2. Traditons. There's absolutely no NFL equivalent to college football traditions like dotting the "I" in Ohio State, Wisconsin's Fifth Quarter & Jump Around and Texas A&M's 12th man. Even when your team is having an off year, you can hold on to these traditions that make the games far more special than a typical Sunday matchup between, let's say, the Carolina Panthers and the Jacksonville Jaguars.
1. Marching Bands. Pro stadiums can pump in all the loudest, hippest tunes they want and it still won't beat hearing 120 plus geeky kids in the marching band play "On Wisconsin", "Hail to the Victors" or the Notre Dame Victory March. NFL teams don't even have songs, much less songs that are frequently played at their fans' weddings.
I love pro football and I think the NFL is by far the best pro league. College football just has that little bit of extra something that makes it a whole different ballgame.
August 08, 2007
Never pass up a chance to be an asshat
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Five people died, eight people are still missing and over 100 people were injured last week when the I-35W bridge collapsed in Minneapolis. The collapse has made many people question government's priorities. Some think we should be spending more on infrastructure and less in other areas. That's a reasonable, respectful and rational response. Predictably, however, the moonbats have come out to play.
News reports say nearly a quarter of a trillion dollars is needed to fix structurally deficient U.S. bridges and highways but that states and the federal government have been unable or unwilling to come up with the money.
While ensuring the safety of our nation 's infrastructure has become a luxury we can 't afford, there is always more money to pour down the bottomless pit of marijuana prohibition. Even cancer and multiple sclerosis patients are fair game.
Thursday, Aug. 2, marked the 70th anniversary of the date President Franklin Roosevelt signed the Marijuana Tax Act into law. Ruled unconstitutional in 1969, marijuana prohibition was continued under the 1971 Controlled Substances Act.
While alcohol prohibition only lasted 14 years, marijuana prohibition is 70 and going strong. Seventy years of ceaseless reefer madness propaganda has so demonized cannabis that most elected officials stipulate to this absurd ideology without question, when taxing and regulating marijuana could solve numerous problems while generating revenue instead of wasting it.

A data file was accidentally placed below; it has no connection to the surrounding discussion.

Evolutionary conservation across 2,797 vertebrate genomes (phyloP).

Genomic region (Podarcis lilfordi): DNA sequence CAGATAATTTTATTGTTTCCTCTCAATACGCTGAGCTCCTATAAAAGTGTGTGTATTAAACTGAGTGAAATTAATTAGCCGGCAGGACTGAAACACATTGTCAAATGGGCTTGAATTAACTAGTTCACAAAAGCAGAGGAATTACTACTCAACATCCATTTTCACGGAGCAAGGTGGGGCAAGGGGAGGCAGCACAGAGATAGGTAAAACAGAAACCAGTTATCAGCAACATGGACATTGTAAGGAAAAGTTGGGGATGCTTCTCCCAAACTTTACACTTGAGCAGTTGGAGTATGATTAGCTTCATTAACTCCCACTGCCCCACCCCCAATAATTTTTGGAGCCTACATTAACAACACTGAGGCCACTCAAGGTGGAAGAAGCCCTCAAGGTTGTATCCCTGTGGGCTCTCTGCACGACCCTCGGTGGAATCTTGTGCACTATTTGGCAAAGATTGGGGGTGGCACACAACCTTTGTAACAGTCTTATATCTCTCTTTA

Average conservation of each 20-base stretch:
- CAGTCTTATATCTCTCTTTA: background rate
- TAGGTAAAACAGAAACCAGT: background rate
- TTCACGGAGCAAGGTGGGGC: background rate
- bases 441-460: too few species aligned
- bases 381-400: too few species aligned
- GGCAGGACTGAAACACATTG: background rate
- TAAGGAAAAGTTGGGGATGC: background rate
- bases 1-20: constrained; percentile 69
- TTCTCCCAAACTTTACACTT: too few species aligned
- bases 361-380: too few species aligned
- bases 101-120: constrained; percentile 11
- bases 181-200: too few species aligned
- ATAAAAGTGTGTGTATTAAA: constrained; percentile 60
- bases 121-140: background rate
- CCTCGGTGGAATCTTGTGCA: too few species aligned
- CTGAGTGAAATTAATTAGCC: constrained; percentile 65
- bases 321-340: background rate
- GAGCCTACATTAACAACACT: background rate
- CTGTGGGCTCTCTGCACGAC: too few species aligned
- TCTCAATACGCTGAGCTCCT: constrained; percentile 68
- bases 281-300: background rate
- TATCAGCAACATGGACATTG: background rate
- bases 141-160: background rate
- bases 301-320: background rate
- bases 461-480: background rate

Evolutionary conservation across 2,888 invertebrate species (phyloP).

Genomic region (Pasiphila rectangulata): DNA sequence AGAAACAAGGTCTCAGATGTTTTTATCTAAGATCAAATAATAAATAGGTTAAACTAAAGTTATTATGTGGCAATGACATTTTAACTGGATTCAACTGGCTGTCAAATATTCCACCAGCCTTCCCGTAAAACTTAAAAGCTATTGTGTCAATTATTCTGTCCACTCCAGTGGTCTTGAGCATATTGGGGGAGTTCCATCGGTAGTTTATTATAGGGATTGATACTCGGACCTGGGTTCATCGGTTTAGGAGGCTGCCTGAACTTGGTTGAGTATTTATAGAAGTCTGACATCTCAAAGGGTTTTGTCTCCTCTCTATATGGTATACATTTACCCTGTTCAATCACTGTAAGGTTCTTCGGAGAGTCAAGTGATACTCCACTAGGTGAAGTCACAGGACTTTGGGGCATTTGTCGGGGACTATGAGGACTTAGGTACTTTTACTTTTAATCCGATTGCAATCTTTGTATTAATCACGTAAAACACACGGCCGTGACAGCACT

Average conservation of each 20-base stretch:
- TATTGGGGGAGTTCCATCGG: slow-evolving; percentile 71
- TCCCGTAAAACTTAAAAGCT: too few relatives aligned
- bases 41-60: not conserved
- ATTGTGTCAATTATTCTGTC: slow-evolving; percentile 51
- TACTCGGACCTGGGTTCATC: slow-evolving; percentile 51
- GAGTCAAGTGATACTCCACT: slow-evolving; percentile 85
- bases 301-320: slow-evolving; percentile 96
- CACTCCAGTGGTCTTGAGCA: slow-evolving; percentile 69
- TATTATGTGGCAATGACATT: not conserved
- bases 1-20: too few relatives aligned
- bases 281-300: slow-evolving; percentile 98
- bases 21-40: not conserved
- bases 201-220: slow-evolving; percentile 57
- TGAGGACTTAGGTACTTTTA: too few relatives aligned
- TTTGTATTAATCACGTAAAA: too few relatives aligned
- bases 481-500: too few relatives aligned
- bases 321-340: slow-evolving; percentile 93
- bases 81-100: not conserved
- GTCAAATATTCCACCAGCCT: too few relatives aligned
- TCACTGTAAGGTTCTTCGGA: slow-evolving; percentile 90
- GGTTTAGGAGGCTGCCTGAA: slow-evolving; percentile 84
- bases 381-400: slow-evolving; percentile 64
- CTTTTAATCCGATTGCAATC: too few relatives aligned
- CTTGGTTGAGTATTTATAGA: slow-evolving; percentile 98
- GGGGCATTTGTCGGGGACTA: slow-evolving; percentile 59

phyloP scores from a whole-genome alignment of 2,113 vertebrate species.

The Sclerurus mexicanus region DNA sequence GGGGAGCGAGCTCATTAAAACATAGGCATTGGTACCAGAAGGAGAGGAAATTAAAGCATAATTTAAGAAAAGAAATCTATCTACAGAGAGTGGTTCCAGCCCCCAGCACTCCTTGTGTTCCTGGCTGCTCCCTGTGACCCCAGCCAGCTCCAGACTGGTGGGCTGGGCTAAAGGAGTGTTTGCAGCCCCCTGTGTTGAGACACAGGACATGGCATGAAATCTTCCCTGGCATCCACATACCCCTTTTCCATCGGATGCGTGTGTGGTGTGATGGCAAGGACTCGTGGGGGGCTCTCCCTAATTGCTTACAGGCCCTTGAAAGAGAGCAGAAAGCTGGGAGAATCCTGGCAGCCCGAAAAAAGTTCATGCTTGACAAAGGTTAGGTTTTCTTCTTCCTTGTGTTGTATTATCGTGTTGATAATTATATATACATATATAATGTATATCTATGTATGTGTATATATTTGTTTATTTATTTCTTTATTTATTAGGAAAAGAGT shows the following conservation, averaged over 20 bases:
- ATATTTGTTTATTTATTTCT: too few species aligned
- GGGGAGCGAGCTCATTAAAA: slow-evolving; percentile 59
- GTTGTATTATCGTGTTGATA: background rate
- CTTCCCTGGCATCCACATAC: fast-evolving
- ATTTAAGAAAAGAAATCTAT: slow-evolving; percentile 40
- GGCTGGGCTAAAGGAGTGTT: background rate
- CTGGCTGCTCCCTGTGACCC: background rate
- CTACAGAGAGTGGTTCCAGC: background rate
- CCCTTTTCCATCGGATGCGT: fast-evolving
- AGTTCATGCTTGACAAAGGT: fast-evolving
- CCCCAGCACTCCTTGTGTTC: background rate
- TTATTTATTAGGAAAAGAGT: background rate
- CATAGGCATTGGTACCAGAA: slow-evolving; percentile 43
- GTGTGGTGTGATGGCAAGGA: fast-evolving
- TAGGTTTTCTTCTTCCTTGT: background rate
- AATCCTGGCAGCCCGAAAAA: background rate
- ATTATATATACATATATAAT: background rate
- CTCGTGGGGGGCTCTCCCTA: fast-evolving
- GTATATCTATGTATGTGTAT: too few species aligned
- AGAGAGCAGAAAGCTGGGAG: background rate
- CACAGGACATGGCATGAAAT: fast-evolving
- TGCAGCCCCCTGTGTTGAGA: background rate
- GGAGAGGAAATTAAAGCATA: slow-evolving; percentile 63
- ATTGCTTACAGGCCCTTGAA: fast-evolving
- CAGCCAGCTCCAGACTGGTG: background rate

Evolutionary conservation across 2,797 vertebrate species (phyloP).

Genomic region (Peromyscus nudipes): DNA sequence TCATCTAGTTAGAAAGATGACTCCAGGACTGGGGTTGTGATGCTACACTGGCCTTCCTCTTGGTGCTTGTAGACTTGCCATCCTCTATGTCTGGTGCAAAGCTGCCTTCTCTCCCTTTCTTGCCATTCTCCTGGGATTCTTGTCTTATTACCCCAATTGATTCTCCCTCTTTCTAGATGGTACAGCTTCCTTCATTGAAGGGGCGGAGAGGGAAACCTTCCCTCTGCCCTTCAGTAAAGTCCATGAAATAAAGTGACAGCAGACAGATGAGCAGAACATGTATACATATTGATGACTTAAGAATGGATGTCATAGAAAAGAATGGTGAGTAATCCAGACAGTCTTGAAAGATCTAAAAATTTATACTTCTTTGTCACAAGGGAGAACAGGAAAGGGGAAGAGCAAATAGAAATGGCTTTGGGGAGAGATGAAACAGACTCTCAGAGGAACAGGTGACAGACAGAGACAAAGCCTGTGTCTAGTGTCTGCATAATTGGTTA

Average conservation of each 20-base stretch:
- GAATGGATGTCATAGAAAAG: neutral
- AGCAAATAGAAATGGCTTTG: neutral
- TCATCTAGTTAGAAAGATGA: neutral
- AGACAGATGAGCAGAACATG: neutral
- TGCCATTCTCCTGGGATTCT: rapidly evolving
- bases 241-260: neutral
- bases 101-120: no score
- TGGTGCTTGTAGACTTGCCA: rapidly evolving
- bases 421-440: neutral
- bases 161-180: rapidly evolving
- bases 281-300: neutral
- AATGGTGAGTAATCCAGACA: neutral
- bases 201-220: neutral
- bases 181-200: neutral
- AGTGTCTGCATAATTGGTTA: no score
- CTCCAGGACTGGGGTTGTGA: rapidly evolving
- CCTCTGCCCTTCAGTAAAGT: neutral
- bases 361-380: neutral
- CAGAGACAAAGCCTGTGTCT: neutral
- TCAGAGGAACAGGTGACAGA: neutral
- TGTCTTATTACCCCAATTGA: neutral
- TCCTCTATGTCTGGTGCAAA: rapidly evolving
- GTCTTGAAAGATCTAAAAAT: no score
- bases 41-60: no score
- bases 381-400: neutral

Seventy years of lying about marijuana is too long, and it has made a mockery of American values like personal freedom and privacy, and encouraged disrespect for the law. The government should make no laws that tell us what we can or cannot put in our own bodies. Taxing and regulating marijuana is the only sensible option.
You know what, Gary? People died in Minneapolis. They died driving their cars home from work. That's horrible. It's even more horrible when asshats use the tragedy as a means to a completely unrelated end. You make a mockery of the accident and show incredible disrespect to everyone affected by it.
I'm all for guys like Gary smoking some weed if it'll make them too paranoid, lazy and hungry to write letters like this.
August 07, 2007
It's so funny how we don't talk (politics) anymore
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For a site called "dummocrats" we sure don't talk about politics much anymore. Politics are too depressing. We have a wide open Presidential race and we should be in the midst of stirring debates on public policy. Instead, we're subjected to stories about Hillary Clinton's cleavage, Obama's misteps, Fred Thompson's young wife and Mitt Romney's dog. It's the same stuff, different year.
The Democrats and Republicans (or, if you prefer, the Dummocrats and the Repuglicans) are essentially the same, united in their willingness to spend your money, tell you how to live your life and blame the current administration for the mess in Iraq.
I'm depressed about the situation in Iraq. I think we should just get the hell out of there. We can negotiate with the government in certain areas of Iraq (i.e. the future Kurdistan) to stay longer, but I think it's time for us to fly. Now, all you Bush-haters out there, please know that this doesn't mean I'm ready to board your ship and have some Kool-Aid. I agreed with the decision to invade Iraq. I was wrong. That doesn't make me or the President evil. It makes us fallible. It happens. I'm not the Pope, ya know (although I am Catholic ;-).
Ronald Reagan once wrote (and Ron Paul quoted him):
Perhaps we didn't appreciate fully enough the depth of the hatred and the complexity of the problems that made the Middle East such a jungle. Perhaps the idea of a suicide car bomber committing mass murder to gain instant entry to Paradise was so foreign to our own values and consciousness that it did not create in us the concern for the Marines' safety that it should have. In the weeks immediately after the bombing, I believed the last thing that we should do was turn tail and leave. Yet the irrationality of Middle Eastern politics forced us to rethink our policy there. If there would be some rethinking of policy before our men die, we would be a lot better off. If that policy had changed towards more of a neutral position and neutrality, those 241 Marines would be alive today.
I wish I would have read that quote 5 years ago. As usual, Reagan had it right. Politicians today try to be the next Reagan by getting the right speechwriter or haircut or sound bites. As long as they want to emulate Reagan's style rather than his substance, it'll be politics as usual and I'll want nothing to do with it.